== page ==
i have sold soup wholesale in prepacks in the past. grocery stores have refrigerated storage space which costs money to operate and staff to restock. they want to fill the shelf space with *soup* (higher price point), grab & go item; rather than *stock,* which is a grocery item. since these 2 products take up the same amount of space the retailer *will* stock the more expensive one. fresh soup falls under the deli mgr's jurisdiction, & cold stock has a short shelf life ("body"="fat"=unstable, short shelf life) and you must make a higher margin in the deli area versus on the grocery shelf because of labor & overhead. the fresh stock would have to be priced very high as a result, and is a product with very uneven demand & higher waste than regular prepared fresh soup, which sells quite well. the retailers reason that the high price of fresh stock vs. canned or boxed broths would mean that most customers who are too, uh, busy to make their own stock would just buy the cheaper shelf-stable stuff (which doesn't expire & so is a "safe" bet for the retailer).

              many specialty delis that make their own soups also make their own stocks, it is fundamental kitchen economics. many of these places sell their stocks frozen to customers, or would gladly do so if a customer asked. i'd ask your favorite deli if they'd sell you a couple quarts of frozen stock, you'd probably get a great product.

              1. re: soupkitten

                A stock with lots of body won't pour smoothly out of the spout of a box.

                Could it be canned? yes. Campbells sells (or used to sell) a beef broth with added gelatin. Canned meats like Spam have some gelatin in their juices.

                I find that the easiest way to get body in a broth is to include an item like pigs feet. I often cook up a foot or two by itself, with a minimum of extra seasonings, and no special steps to clarify it. That gives me a high body stock that I can add by the spoonful to other dishes (not to mention that skin which makes a great addition to bean dishes and soups).


          2. Around here we do have a good dedicated soup place that also sells stock (in their shop fresh and a local grocery frozen). I've only used it once, and I guess I don't remember that it had the gelatinous quality to it, but it was very flavorful and w/o preservatives and other junk. I've made some stocks at home that turn gelatinous, some don't. I have never stopped to wonder why.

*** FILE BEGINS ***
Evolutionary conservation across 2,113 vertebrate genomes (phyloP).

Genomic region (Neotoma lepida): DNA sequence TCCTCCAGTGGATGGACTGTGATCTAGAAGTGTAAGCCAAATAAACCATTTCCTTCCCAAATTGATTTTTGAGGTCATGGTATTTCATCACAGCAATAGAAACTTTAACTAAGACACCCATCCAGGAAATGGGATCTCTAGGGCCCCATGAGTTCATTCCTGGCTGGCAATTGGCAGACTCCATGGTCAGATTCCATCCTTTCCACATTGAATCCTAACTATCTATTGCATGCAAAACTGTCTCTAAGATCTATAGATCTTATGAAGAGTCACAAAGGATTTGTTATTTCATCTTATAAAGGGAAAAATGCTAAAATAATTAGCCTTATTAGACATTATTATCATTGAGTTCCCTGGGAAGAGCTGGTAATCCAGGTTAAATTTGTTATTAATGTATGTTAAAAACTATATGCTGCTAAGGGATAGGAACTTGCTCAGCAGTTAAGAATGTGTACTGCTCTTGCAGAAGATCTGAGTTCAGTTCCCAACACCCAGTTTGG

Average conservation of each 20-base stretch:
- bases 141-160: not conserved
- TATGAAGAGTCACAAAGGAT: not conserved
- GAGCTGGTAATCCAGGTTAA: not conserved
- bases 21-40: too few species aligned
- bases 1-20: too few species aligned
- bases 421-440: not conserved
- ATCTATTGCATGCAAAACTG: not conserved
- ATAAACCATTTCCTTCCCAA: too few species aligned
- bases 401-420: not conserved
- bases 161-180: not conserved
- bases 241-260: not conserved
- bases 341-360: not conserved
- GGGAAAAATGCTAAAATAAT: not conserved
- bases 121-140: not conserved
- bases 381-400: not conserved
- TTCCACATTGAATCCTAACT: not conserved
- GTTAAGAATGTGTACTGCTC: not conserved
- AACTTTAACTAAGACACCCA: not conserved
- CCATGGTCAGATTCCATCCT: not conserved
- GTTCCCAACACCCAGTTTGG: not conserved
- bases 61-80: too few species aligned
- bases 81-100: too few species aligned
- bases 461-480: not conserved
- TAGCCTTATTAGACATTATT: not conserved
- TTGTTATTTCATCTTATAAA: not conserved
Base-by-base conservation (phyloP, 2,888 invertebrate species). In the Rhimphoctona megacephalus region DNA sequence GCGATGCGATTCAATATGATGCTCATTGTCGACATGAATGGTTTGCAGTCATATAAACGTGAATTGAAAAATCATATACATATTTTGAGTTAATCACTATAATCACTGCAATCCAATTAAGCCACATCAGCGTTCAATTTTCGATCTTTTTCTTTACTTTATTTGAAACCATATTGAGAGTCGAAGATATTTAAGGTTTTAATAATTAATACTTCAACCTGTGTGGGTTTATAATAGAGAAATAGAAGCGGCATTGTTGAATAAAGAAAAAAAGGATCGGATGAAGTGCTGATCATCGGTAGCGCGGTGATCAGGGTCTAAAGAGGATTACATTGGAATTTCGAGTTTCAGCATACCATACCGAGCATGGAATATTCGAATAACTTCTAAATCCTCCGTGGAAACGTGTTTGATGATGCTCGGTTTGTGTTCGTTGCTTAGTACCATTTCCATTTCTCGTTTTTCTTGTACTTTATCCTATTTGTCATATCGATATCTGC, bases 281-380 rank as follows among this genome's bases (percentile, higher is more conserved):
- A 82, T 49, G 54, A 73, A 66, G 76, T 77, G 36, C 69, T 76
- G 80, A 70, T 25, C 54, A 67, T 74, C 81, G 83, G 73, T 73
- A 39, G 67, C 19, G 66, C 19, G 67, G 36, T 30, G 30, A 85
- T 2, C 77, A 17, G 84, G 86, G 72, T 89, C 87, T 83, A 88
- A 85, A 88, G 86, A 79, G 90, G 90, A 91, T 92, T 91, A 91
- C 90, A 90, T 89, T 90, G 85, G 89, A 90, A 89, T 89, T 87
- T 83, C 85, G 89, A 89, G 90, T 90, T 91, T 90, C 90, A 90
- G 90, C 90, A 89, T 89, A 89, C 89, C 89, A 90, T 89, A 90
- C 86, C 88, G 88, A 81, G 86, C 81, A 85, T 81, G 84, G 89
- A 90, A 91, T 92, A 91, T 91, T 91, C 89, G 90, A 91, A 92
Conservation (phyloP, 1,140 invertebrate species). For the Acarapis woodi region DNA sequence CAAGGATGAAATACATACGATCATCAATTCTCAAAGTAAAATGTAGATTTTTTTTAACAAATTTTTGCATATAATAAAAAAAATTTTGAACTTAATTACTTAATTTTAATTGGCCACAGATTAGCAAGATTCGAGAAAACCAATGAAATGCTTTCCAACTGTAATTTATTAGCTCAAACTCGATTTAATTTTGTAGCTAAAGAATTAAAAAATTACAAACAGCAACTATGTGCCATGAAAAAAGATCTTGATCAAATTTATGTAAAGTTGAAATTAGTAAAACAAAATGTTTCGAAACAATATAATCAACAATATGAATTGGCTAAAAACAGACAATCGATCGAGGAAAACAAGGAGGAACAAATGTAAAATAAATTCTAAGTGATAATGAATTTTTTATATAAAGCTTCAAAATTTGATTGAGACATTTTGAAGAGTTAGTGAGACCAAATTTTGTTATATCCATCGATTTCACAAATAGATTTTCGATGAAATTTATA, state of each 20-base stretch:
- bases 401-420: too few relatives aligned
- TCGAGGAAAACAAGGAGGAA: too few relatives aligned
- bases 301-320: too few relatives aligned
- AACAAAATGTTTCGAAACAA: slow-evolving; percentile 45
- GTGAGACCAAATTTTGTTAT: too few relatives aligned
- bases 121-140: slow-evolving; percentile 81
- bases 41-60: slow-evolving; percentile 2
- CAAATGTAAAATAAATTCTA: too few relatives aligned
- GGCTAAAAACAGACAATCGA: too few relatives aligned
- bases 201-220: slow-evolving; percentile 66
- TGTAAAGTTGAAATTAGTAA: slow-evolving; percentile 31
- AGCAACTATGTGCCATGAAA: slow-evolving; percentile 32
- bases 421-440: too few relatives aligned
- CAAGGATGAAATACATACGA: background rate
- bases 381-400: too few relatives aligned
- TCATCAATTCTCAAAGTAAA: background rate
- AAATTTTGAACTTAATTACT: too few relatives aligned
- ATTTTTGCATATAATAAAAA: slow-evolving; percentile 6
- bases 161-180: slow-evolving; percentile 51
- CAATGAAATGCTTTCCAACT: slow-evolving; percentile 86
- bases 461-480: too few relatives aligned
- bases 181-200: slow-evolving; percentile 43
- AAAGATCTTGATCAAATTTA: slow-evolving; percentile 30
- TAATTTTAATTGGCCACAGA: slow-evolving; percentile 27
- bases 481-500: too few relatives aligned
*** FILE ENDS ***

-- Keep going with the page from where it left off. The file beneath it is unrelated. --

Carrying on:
1. I make beef stock that takes 14-15 hours or more to cook down, starting with about 15 quarts and ending with two or slightly less. I use 8 pounds of marrow bones, olive oil, tomato paste, 8 or more fresh tomatoes, several sweet onions, carrots, celery, 2 heads of garlic, bay leaves, basil, thyme, tarragon, oregano, 1/2 cup of fresh parsley, whole peppercorns, salt and a half bottle of decent to good (i.e. Chateau Souverain, Beringer) cab. It costs me about $60 retail for the ingredients. I have no idea what my time is worth. A lot.

              I will make the argument that this concentrated beef stock is far superior to any other beef stock that I have ever tasted. It also makes incredible beef bourgignon or any other beef dish for that matter. Added to gravy for Prime Rib there is a depth and richness that transports even the best beef.

              I once tried making a couple of similar dishes with beef "stock/broth, etc." that I bought at a Whole Foods. They tasted like flavored water. Literally. I've bought stock made in house at Balducci's, Dean and DeLuca and elsewhere. Nothing even begins to approach the stock that I make myself. Of course they don't approach the price that mine costs either.

              And that is the point: whether someone is buying "real" stock sold by a gourmet market or boxed stock for $3.50 a box at the end of the day both, for me, are just minor improvements over, say, Campbell's in a can. (How many of these have you actually tasted? Serious. Even the best are just minor improvements over "flavored water.") What most chefs will make in their restaurant kitchens are a step up but still, they are not going to make the kind of stock that I do at home. Perhaps Thomas Keller might. Or Joel Robuchon. Or Alain Ducasse. But most will not. It simply costs too much and is too time consuming.

              For me it is not just the variations between homemade stock and store bought; there are significant differences in what is made in one's house as opposed to another's as well as what is made in a professional kitchen. I just cannot imagine anyone paying the kind of money that I would need to charge for a quart of my homemade stock.

              I also cannot imagine anyone else's tasting nearly as good. Yes, it is a lot of work and a lot of money. But for the very few of us that want to taste and serve the absolute best we have to do it ourselves using the absolute best ingredients we can find. For many, if not most, they will never know the difference because they probably do not know how REALLY good, how truly extraordinary something can be.

              2 Replies
              1. re: Joe H

                Joe, it sounds like you're making your own demi-glace, not simply a "stock." Stock is the kind of broth you start with, and will gel in the refrigerator, but you have to do what you're doing by reducing it greatly to turn it into a demi-glace. Try buying a demi-glace and see if it isn't more like what you're making at home.

                Got a spare quart or two? '-).

                1. re: Caroline1

                  I've bought demi glace and it still doesn't approach what I make which is essentially a very concentrated, intensely flavored reduction. I should note that this would not work for a lot of dishes that call for "stock" but for some it is fantastically flavorful.